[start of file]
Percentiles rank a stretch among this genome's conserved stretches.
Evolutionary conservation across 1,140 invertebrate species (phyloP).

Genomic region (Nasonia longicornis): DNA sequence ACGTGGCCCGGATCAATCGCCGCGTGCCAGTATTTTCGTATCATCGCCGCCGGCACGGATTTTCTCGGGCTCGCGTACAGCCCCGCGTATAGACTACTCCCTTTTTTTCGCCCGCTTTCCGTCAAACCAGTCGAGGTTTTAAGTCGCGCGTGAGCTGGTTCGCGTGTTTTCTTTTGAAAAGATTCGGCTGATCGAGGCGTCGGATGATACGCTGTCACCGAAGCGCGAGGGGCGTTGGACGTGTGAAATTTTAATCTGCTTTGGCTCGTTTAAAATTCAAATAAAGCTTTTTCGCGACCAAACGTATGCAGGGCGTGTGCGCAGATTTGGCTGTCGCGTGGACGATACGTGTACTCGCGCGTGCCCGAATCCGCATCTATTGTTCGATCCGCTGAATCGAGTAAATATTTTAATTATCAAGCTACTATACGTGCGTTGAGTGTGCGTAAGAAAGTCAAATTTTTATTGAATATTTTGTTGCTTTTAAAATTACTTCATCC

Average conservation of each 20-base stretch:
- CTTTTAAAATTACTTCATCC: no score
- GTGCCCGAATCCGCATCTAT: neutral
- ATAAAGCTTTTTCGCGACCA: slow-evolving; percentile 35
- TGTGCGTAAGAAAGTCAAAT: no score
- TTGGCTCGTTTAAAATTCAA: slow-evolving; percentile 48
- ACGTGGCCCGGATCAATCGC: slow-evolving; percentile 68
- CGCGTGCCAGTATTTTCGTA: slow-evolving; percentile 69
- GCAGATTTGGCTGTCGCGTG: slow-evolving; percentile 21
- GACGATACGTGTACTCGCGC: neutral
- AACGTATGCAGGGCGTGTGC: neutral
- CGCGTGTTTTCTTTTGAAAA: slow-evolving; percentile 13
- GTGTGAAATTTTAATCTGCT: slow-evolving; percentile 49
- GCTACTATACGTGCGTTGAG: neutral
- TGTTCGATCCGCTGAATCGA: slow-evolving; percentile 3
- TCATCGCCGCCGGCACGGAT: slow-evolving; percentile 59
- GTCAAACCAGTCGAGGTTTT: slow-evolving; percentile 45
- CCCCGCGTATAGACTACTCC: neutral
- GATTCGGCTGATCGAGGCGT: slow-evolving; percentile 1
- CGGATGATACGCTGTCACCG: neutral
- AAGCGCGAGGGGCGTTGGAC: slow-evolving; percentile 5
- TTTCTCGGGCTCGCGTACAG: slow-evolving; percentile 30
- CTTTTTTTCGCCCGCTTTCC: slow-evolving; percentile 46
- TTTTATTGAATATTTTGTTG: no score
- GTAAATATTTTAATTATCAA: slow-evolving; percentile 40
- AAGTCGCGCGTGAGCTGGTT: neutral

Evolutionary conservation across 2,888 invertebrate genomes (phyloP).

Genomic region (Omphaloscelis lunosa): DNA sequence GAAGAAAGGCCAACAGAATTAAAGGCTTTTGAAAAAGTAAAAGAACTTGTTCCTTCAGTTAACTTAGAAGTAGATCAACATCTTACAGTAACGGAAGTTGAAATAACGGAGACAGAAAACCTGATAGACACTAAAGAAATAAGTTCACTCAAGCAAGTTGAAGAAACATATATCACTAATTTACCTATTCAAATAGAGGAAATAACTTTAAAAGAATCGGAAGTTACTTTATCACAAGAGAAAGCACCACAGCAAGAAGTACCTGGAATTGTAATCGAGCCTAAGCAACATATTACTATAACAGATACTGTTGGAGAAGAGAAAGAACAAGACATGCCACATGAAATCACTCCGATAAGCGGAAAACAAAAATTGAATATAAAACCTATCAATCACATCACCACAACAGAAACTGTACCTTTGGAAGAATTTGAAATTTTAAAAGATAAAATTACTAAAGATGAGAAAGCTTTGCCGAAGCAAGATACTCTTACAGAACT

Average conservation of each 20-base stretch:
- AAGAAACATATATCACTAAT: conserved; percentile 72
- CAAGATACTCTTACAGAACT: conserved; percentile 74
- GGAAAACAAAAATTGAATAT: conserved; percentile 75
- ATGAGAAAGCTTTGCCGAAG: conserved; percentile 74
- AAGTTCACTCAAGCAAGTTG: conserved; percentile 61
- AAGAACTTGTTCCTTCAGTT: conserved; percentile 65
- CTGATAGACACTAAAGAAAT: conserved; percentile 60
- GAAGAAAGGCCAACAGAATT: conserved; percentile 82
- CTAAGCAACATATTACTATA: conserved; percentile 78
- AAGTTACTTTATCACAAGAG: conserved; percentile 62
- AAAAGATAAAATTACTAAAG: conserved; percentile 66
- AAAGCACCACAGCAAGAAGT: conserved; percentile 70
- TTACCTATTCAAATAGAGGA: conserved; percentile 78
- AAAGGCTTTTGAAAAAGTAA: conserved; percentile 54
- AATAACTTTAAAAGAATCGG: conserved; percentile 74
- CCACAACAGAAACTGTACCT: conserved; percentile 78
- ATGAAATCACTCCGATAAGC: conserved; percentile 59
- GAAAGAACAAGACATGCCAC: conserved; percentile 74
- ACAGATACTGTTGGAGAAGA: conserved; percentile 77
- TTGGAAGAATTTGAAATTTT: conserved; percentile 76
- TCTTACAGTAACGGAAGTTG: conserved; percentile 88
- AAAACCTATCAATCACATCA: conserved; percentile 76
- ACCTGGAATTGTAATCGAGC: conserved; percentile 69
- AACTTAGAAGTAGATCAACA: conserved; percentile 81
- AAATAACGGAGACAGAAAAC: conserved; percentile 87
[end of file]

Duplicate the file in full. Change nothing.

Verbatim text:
Percentiles rank a stretch among this genome's conserved stretches.
Evolutionary conservation across 1,140 invertebrate species (phyloP).

Genomic region (Nasonia longicornis): DNA sequence ACGTGGCCCGGATCAATCGCCGCGTGCCAGTATTTTCGTATCATCGCCGCCGGCACGGATTTTCTCGGGCTCGCGTACAGCCCCGCGTATAGACTACTCCCTTTTTTTCGCCCGCTTTCCGTCAAACCAGTCGAGGTTTTAAGTCGCGCGTGAGCTGGTTCGCGTGTTTTCTTTTGAAAAGATTCGGCTGATCGAGGCGTCGGATGATACGCTGTCACCGAAGCGCGAGGGGCGTTGGACGTGTGAAATTTTAATCTGCTTTGGCTCGTTTAAAATTCAAATAAAGCTTTTTCGCGACCAAACGTATGCAGGGCGTGTGCGCAGATTTGGCTGTCGCGTGGACGATACGTGTACTCGCGCGTGCCCGAATCCGCATCTATTGTTCGATCCGCTGAATCGAGTAAATATTTTAATTATCAAGCTACTATACGTGCGTTGAGTGTGCGTAAGAAAGTCAAATTTTTATTGAATATTTTGTTGCTTTTAAAATTACTTCATCC

Average conservation of each 20-base stretch:
- CTTTTAAAATTACTTCATCC: no score
- GTGCCCGAATCCGCATCTAT: neutral
- ATAAAGCTTTTTCGCGACCA: slow-evolving; percentile 35
- TGTGCGTAAGAAAGTCAAAT: no score
- TTGGCTCGTTTAAAATTCAA: slow-evolving; percentile 48
- ACGTGGCCCGGATCAATCGC: slow-evolving; percentile 68
- CGCGTGCCAGTATTTTCGTA: slow-evolving; percentile 69
- GCAGATTTGGCTGTCGCGTG: slow-evolving; percentile 21
- GACGATACGTGTACTCGCGC: neutral
- AACGTATGCAGGGCGTGTGC: neutral
- CGCGTGTTTTCTTTTGAAAA: slow-evolving; percentile 13
- GTGTGAAATTTTAATCTGCT: slow-evolving; percentile 49
- GCTACTATACGTGCGTTGAG: neutral
- TGTTCGATCCGCTGAATCGA: slow-evolving; percentile 3
- TCATCGCCGCCGGCACGGAT: slow-evolving; percentile 59
- GTCAAACCAGTCGAGGTTTT: slow-evolving; percentile 45
- CCCCGCGTATAGACTACTCC: neutral
- GATTCGGCTGATCGAGGCGT: slow-evolving; percentile 1
- CGGATGATACGCTGTCACCG: neutral
- AAGCGCGAGGGGCGTTGGAC: slow-evolving; percentile 5
- TTTCTCGGGCTCGCGTACAG: slow-evolving; percentile 30
- CTTTTTTTCGCCCGCTTTCC: slow-evolving; percentile 46
- TTTTATTGAATATTTTGTTG: no score
- GTAAATATTTTAATTATCAA: slow-evolving; percentile 40
- AAGTCGCGCGTGAGCTGGTT: neutral

Evolutionary conservation across 2,888 invertebrate genomes (phyloP).

Genomic region (Omphaloscelis lunosa): DNA sequence GAAGAAAGGCCAACAGAATTAAAGGCTTTTGAAAAAGTAAAAGAACTTGTTCCTTCAGTTAACTTAGAAGTAGATCAACATCTTACAGTAACGGAAGTTGAAATAACGGAGACAGAAAACCTGATAGACACTAAAGAAATAAGTTCACTCAAGCAAGTTGAAGAAACATATATCACTAATTTACCTATTCAAATAGAGGAAATAACTTTAAAAGAATCGGAAGTTACTTTATCACAAGAGAAAGCACCACAGCAAGAAGTACCTGGAATTGTAATCGAGCCTAAGCAACATATTACTATAACAGATACTGTTGGAGAAGAGAAAGAACAAGACATGCCACATGAAATCACTCCGATAAGCGGAAAACAAAAATTGAATATAAAACCTATCAATCACATCACCACAACAGAAACTGTACCTTTGGAAGAATTTGAAATTTTAAAAGATAAAATTACTAAAGATGAGAAAGCTTTGCCGAAGCAAGATACTCTTACAGAACT

Average conservation of each 20-base stretch:
- AAGAAACATATATCACTAAT: conserved; percentile 72
- CAAGATACTCTTACAGAACT: conserved; percentile 74
- GGAAAACAAAAATTGAATAT: conserved; percentile 75
- ATGAGAAAGCTTTGCCGAAG: conserved; percentile 74
- AAGTTCACTCAAGCAAGTTG: conserved; percentile 61
- AAGAACTTGTTCCTTCAGTT: conserved; percentile 65
- CTGATAGACACTAAAGAAAT: conserved; percentile 60
- GAAGAAAGGCCAACAGAATT: conserved; percentile 82
- CTAAGCAACATATTACTATA: conserved; percentile 78
- AAGTTACTTTATCACAAGAG: conserved; percentile 62
- AAAAGATAAAATTACTAAAG: conserved; percentile 66
- AAAGCACCACAGCAAGAAGT: conserved; percentile 70
- TTACCTATTCAAATAGAGGA: conserved; percentile 78
- AAAGGCTTTTGAAAAAGTAA: conserved; percentile 54
- AATAACTTTAAAAGAATCGG: conserved; percentile 74
- CCACAACAGAAACTGTACCT: conserved; percentile 78
- ATGAAATCACTCCGATAAGC: conserved; percentile 59
- GAAAGAACAAGACATGCCAC: conserved; percentile 74
- ACAGATACTGTTGGAGAAGA: conserved; percentile 77
- TTGGAAGAATTTGAAATTTT: conserved; percentile 76
- TCTTACAGTAACGGAAGTTG: conserved; percentile 88
- AAAACCTATCAATCACATCA: conserved; percentile 76
- ACCTGGAATTGTAATCGAGC: conserved; percentile 69
- AACTTAGAAGTAGATCAACA: conserved; percentile 81
- AAATAACGGAGACAGAAAAC: conserved; percentile 87